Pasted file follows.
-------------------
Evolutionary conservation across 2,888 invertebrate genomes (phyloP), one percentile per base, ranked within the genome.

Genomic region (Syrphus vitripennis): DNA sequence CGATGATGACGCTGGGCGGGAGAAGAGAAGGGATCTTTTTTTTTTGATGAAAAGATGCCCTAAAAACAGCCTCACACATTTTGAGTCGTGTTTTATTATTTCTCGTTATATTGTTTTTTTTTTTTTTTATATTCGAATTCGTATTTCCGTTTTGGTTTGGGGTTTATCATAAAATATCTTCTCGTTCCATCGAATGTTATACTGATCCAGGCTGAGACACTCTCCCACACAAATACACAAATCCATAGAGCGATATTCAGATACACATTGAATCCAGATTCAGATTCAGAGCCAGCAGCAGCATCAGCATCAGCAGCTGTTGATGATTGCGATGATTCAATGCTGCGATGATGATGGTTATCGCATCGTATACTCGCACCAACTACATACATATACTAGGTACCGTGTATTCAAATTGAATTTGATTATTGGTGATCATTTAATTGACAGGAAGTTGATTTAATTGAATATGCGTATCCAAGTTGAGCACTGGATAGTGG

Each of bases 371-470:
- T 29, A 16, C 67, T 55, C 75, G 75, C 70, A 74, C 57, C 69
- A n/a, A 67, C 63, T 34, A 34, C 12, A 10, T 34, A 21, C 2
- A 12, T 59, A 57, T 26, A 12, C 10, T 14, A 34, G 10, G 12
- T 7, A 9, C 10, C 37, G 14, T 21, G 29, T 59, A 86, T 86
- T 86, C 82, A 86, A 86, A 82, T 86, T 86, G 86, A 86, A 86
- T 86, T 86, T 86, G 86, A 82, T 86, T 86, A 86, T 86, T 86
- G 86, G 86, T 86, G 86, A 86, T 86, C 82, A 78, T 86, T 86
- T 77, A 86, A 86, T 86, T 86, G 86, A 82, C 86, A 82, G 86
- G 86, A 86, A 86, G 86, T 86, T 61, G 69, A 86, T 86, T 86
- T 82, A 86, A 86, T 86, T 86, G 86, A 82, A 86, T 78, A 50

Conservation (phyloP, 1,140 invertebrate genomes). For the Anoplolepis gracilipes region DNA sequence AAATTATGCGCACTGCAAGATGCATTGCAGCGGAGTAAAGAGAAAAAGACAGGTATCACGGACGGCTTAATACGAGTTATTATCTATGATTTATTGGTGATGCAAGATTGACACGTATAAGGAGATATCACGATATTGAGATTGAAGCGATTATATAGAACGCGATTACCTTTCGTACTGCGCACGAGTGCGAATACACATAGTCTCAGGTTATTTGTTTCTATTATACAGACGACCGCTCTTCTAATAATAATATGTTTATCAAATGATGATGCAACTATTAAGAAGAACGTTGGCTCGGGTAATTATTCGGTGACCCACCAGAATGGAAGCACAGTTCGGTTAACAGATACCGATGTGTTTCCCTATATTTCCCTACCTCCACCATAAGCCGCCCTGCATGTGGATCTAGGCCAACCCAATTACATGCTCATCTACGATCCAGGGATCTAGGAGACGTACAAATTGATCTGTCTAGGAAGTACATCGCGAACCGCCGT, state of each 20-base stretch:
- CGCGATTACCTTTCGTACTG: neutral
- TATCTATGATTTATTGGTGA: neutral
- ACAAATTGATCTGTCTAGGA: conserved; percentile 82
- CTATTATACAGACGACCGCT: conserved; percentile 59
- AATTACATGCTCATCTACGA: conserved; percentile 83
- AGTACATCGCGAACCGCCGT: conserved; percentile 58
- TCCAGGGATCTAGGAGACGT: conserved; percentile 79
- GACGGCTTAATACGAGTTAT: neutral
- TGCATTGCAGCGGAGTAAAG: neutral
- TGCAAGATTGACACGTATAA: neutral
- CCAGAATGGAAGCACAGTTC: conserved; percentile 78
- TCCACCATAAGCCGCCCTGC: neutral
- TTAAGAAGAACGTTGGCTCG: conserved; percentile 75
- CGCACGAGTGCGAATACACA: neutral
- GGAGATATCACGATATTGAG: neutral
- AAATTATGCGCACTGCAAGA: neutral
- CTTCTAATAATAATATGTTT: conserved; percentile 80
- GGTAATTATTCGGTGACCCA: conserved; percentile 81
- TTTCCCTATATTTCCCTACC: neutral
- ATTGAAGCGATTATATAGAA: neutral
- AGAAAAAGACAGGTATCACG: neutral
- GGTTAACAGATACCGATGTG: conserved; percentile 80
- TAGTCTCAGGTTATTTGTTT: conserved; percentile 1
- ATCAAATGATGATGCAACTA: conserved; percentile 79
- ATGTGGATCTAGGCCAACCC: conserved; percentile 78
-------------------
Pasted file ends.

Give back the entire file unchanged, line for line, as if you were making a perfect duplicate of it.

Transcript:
Evolutionary conservation across 2,888 invertebrate genomes (phyloP), one percentile per base, ranked within the genome.

Genomic region (Syrphus vitripennis): DNA sequence CGATGATGACGCTGGGCGGGAGAAGAGAAGGGATCTTTTTTTTTTGATGAAAAGATGCCCTAAAAACAGCCTCACACATTTTGAGTCGTGTTTTATTATTTCTCGTTATATTGTTTTTTTTTTTTTTTATATTCGAATTCGTATTTCCGTTTTGGTTTGGGGTTTATCATAAAATATCTTCTCGTTCCATCGAATGTTATACTGATCCAGGCTGAGACACTCTCCCACACAAATACACAAATCCATAGAGCGATATTCAGATACACATTGAATCCAGATTCAGATTCAGAGCCAGCAGCAGCATCAGCATCAGCAGCTGTTGATGATTGCGATGATTCAATGCTGCGATGATGATGGTTATCGCATCGTATACTCGCACCAACTACATACATATACTAGGTACCGTGTATTCAAATTGAATTTGATTATTGGTGATCATTTAATTGACAGGAAGTTGATTTAATTGAATATGCGTATCCAAGTTGAGCACTGGATAGTGG

Each of bases 371-470:
- T 29, A 16, C 67, T 55, C 75, G 75, C 70, A 74, C 57, C 69
- A n/a, A 67, C 63, T 34, A 34, C 12, A 10, T 34, A 21, C 2
- A 12, T 59, A 57, T 26, A 12, C 10, T 14, A 34, G 10, G 12
- T 7, A 9, C 10, C 37, G 14, T 21, G 29, T 59, A 86, T 86
- T 86, C 82, A 86, A 86, A 82, T 86, T 86, G 86, A 86, A 86
- T 86, T 86, T 86, G 86, A 82, T 86, T 86, A 86, T 86, T 86
- G 86, G 86, T 86, G 86, A 86, T 86, C 82, A 78, T 86, T 86
- T 77, A 86, A 86, T 86, T 86, G 86, A 82, C 86, A 82, G 86
- G 86, A 86, A 86, G 86, T 86, T 61, G 69, A 86, T 86, T 86
- T 82, A 86, A 86, T 86, T 86, G 86, A 82, A 86, T 78, A 50

Conservation (phyloP, 1,140 invertebrate genomes). For the Anoplolepis gracilipes region DNA sequence AAATTATGCGCACTGCAAGATGCATTGCAGCGGAGTAAAGAGAAAAAGACAGGTATCACGGACGGCTTAATACGAGTTATTATCTATGATTTATTGGTGATGCAAGATTGACACGTATAAGGAGATATCACGATATTGAGATTGAAGCGATTATATAGAACGCGATTACCTTTCGTACTGCGCACGAGTGCGAATACACATAGTCTCAGGTTATTTGTTTCTATTATACAGACGACCGCTCTTCTAATAATAATATGTTTATCAAATGATGATGCAACTATTAAGAAGAACGTTGGCTCGGGTAATTATTCGGTGACCCACCAGAATGGAAGCACAGTTCGGTTAACAGATACCGATGTGTTTCCCTATATTTCCCTACCTCCACCATAAGCCGCCCTGCATGTGGATCTAGGCCAACCCAATTACATGCTCATCTACGATCCAGGGATCTAGGAGACGTACAAATTGATCTGTCTAGGAAGTACATCGCGAACCGCCGT, state of each 20-base stretch:
- CGCGATTACCTTTCGTACTG: neutral
- TATCTATGATTTATTGGTGA: neutral
- ACAAATTGATCTGTCTAGGA: conserved; percentile 82
- CTATTATACAGACGACCGCT: conserved; percentile 59
- AATTACATGCTCATCTACGA: conserved; percentile 83
- AGTACATCGCGAACCGCCGT: conserved; percentile 58
- TCCAGGGATCTAGGAGACGT: conserved; percentile 79
- GACGGCTTAATACGAGTTAT: neutral
- TGCATTGCAGCGGAGTAAAG: neutral
- TGCAAGATTGACACGTATAA: neutral
- CCAGAATGGAAGCACAGTTC: conserved; percentile 78
- TCCACCATAAGCCGCCCTGC: neutral
- TTAAGAAGAACGTTGGCTCG: conserved; percentile 75
- CGCACGAGTGCGAATACACA: neutral
- GGAGATATCACGATATTGAG: neutral
- AAATTATGCGCACTGCAAGA: neutral
- CTTCTAATAATAATATGTTT: conserved; percentile 80
- GGTAATTATTCGGTGACCCA: conserved; percentile 81
- TTTCCCTATATTTCCCTACC: neutral
- ATTGAAGCGATTATATAGAA: neutral
- AGAAAAAGACAGGTATCACG: neutral
- GGTTAACAGATACCGATGTG: conserved; percentile 80
- TAGTCTCAGGTTATTTGTTT: conserved; percentile 1
- ATCAAATGATGATGCAACTA: conserved; percentile 79
- ATGTGGATCTAGGCCAACCC: conserved; percentile 78